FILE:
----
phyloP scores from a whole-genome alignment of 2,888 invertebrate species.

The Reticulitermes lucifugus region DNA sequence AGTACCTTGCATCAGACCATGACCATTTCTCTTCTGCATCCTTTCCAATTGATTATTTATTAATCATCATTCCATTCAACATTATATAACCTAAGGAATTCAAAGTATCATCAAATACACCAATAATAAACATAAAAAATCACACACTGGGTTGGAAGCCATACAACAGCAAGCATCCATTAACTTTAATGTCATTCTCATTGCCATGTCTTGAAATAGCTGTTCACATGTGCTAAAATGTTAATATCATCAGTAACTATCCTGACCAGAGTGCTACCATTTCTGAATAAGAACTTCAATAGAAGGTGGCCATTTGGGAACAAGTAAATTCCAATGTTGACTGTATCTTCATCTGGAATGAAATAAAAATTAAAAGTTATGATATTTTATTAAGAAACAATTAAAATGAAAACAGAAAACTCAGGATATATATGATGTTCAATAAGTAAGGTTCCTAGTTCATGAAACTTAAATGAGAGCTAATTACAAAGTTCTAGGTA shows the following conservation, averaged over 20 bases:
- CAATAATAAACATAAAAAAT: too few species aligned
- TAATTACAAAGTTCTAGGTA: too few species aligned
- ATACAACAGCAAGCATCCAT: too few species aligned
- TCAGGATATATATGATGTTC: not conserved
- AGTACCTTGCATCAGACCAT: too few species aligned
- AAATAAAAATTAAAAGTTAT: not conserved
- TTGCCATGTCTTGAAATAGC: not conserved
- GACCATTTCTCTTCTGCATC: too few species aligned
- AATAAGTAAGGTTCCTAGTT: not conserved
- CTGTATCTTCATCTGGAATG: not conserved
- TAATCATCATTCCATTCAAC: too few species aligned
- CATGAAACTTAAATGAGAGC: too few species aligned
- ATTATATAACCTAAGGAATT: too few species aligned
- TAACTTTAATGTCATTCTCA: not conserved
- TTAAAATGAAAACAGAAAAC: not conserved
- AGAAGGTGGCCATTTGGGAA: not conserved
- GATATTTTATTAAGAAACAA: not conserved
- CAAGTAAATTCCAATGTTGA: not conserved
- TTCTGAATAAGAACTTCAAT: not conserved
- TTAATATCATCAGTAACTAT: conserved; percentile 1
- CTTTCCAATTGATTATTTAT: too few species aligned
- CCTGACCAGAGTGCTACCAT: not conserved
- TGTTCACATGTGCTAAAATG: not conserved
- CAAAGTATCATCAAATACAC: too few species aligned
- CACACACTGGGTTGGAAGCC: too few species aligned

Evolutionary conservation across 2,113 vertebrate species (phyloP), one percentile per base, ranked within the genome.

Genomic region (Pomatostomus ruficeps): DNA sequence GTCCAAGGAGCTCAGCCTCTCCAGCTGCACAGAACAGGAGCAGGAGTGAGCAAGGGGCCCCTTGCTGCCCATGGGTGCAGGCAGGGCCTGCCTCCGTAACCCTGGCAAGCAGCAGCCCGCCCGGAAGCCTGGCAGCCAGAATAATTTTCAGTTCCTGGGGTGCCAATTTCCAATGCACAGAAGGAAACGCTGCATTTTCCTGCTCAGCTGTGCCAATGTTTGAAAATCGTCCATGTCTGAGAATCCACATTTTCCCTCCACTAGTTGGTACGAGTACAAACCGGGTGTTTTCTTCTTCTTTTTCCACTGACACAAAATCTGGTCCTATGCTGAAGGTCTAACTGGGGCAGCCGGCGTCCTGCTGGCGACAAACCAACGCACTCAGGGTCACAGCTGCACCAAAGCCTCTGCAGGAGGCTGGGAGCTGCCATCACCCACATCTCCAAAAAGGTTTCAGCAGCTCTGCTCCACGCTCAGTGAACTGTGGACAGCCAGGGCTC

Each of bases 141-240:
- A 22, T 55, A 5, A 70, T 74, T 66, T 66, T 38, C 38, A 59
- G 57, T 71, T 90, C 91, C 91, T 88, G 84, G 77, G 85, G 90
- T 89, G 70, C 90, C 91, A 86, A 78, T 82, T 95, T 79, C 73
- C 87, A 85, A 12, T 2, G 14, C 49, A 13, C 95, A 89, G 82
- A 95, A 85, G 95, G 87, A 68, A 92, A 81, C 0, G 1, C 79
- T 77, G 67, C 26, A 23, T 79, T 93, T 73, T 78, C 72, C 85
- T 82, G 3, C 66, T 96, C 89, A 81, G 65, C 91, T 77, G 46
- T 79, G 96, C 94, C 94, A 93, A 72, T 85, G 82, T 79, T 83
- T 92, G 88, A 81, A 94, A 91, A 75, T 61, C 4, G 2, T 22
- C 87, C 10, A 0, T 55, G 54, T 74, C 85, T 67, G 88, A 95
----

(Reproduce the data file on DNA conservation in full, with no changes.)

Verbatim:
phyloP scores from a whole-genome alignment of 2,888 invertebrate species.

The Reticulitermes lucifugus region DNA sequence AGTACCTTGCATCAGACCATGACCATTTCTCTTCTGCATCCTTTCCAATTGATTATTTATTAATCATCATTCCATTCAACATTATATAACCTAAGGAATTCAAAGTATCATCAAATACACCAATAATAAACATAAAAAATCACACACTGGGTTGGAAGCCATACAACAGCAAGCATCCATTAACTTTAATGTCATTCTCATTGCCATGTCTTGAAATAGCTGTTCACATGTGCTAAAATGTTAATATCATCAGTAACTATCCTGACCAGAGTGCTACCATTTCTGAATAAGAACTTCAATAGAAGGTGGCCATTTGGGAACAAGTAAATTCCAATGTTGACTGTATCTTCATCTGGAATGAAATAAAAATTAAAAGTTATGATATTTTATTAAGAAACAATTAAAATGAAAACAGAAAACTCAGGATATATATGATGTTCAATAAGTAAGGTTCCTAGTTCATGAAACTTAAATGAGAGCTAATTACAAAGTTCTAGGTA shows the following conservation, averaged over 20 bases:
- CAATAATAAACATAAAAAAT: too few species aligned
- TAATTACAAAGTTCTAGGTA: too few species aligned
- ATACAACAGCAAGCATCCAT: too few species aligned
- TCAGGATATATATGATGTTC: not conserved
- AGTACCTTGCATCAGACCAT: too few species aligned
- AAATAAAAATTAAAAGTTAT: not conserved
- TTGCCATGTCTTGAAATAGC: not conserved
- GACCATTTCTCTTCTGCATC: too few species aligned
- AATAAGTAAGGTTCCTAGTT: not conserved
- CTGTATCTTCATCTGGAATG: not conserved
- TAATCATCATTCCATTCAAC: too few species aligned
- CATGAAACTTAAATGAGAGC: too few species aligned
- ATTATATAACCTAAGGAATT: too few species aligned
- TAACTTTAATGTCATTCTCA: not conserved
- TTAAAATGAAAACAGAAAAC: not conserved
- AGAAGGTGGCCATTTGGGAA: not conserved
- GATATTTTATTAAGAAACAA: not conserved
- CAAGTAAATTCCAATGTTGA: not conserved
- TTCTGAATAAGAACTTCAAT: not conserved
- TTAATATCATCAGTAACTAT: conserved; percentile 1
- CTTTCCAATTGATTATTTAT: too few species aligned
- CCTGACCAGAGTGCTACCAT: not conserved
- TGTTCACATGTGCTAAAATG: not conserved
- CAAAGTATCATCAAATACAC: too few species aligned
- CACACACTGGGTTGGAAGCC: too few species aligned

Evolutionary conservation across 2,113 vertebrate species (phyloP), one percentile per base, ranked within the genome.

Genomic region (Pomatostomus ruficeps): DNA sequence GTCCAAGGAGCTCAGCCTCTCCAGCTGCACAGAACAGGAGCAGGAGTGAGCAAGGGGCCCCTTGCTGCCCATGGGTGCAGGCAGGGCCTGCCTCCGTAACCCTGGCAAGCAGCAGCCCGCCCGGAAGCCTGGCAGCCAGAATAATTTTCAGTTCCTGGGGTGCCAATTTCCAATGCACAGAAGGAAACGCTGCATTTTCCTGCTCAGCTGTGCCAATGTTTGAAAATCGTCCATGTCTGAGAATCCACATTTTCCCTCCACTAGTTGGTACGAGTACAAACCGGGTGTTTTCTTCTTCTTTTTCCACTGACACAAAATCTGGTCCTATGCTGAAGGTCTAACTGGGGCAGCCGGCGTCCTGCTGGCGACAAACCAACGCACTCAGGGTCACAGCTGCACCAAAGCCTCTGCAGGAGGCTGGGAGCTGCCATCACCCACATCTCCAAAAAGGTTTCAGCAGCTCTGCTCCACGCTCAGTGAACTGTGGACAGCCAGGGCTC

Each of bases 141-240:
- A 22, T 55, A 5, A 70, T 74, T 66, T 66, T 38, C 38, A 59
- G 57, T 71, T 90, C 91, C 91, T 88, G 84, G 77, G 85, G 90
- T 89, G 70, C 90, C 91, A 86, A 78, T 82, T 95, T 79, C 73
- C 87, A 85, A 12, T 2, G 14, C 49, A 13, C 95, A 89, G 82
- A 95, A 85, G 95, G 87, A 68, A 92, A 81, C 0, G 1, C 79
- T 77, G 67, C 26, A 23, T 79, T 93, T 73, T 78, C 72, C 85
- T 82, G 3, C 66, T 96, C 89, A 81, G 65, C 91, T 77, G 46
- T 79, G 96, C 94, C 94, A 93, A 72, T 85, G 82, T 79, T 83
- T 92, G 88, A 81, A 94, A 91, A 75, T 61, C 4, G 2, T 22
- C 87, C 10, A 0, T 55, G 54, T 74, C 85, T 67, G 88, A 95